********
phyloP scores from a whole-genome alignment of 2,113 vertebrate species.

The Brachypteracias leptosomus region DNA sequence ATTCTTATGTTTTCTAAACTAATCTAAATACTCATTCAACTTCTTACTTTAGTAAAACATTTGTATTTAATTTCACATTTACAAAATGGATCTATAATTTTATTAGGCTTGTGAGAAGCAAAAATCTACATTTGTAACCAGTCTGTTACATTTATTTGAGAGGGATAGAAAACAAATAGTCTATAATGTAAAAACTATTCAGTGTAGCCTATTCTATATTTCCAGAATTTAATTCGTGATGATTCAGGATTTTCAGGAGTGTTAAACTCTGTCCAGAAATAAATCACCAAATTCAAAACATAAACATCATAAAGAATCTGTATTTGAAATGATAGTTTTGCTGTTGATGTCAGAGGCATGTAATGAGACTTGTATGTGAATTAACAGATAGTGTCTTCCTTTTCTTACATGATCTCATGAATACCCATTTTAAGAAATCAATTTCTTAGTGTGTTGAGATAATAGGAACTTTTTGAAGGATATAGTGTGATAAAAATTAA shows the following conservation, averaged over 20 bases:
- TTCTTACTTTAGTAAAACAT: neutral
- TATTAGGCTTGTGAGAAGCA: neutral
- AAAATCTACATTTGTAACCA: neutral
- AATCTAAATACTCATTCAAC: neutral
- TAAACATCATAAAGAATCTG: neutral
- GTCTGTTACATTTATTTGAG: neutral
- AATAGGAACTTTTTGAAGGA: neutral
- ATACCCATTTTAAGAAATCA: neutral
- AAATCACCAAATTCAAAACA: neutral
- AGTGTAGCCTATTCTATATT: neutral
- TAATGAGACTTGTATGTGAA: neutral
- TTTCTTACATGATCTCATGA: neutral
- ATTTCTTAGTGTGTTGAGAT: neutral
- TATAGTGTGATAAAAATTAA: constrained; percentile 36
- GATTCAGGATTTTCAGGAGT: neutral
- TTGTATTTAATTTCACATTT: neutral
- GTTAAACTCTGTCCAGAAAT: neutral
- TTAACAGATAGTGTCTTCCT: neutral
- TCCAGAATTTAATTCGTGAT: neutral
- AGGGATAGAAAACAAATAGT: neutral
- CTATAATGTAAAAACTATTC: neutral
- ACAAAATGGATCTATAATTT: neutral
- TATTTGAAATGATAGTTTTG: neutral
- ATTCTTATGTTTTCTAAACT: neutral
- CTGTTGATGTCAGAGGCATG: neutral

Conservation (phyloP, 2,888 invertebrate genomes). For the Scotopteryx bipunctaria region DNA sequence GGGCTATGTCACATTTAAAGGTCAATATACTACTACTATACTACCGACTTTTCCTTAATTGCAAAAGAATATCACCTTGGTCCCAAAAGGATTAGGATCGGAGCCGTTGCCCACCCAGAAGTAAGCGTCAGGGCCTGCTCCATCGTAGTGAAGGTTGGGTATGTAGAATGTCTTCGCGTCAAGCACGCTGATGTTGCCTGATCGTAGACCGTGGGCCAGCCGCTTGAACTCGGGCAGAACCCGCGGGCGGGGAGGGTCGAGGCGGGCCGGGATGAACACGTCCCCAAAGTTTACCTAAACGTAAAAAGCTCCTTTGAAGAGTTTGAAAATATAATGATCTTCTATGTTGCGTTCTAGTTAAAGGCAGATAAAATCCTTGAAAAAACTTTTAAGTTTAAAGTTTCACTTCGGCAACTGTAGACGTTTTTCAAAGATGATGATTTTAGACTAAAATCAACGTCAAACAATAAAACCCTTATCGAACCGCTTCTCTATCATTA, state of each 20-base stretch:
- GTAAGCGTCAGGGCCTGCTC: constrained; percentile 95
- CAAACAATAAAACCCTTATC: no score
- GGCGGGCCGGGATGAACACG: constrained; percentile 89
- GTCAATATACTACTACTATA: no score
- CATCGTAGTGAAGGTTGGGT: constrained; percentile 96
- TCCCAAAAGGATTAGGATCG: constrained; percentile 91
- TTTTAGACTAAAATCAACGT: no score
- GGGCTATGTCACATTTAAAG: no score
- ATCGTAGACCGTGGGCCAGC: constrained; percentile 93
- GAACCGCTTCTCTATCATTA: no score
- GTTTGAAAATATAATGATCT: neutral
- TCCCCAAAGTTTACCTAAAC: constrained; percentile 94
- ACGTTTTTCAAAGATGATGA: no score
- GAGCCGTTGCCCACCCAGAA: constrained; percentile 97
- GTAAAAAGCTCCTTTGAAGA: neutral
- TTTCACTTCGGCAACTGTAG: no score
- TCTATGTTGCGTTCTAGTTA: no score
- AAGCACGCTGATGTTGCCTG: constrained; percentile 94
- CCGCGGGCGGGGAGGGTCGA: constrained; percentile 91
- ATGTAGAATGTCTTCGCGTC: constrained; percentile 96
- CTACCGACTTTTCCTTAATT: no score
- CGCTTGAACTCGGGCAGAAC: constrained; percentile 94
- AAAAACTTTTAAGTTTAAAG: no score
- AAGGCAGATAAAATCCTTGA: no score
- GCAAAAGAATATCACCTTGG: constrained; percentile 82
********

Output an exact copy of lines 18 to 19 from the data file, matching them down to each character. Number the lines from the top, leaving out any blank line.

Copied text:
- TTGTATTTAATTTCACATTT: neutral
- GTTAAACTCTGTCCAGAAAT: neutral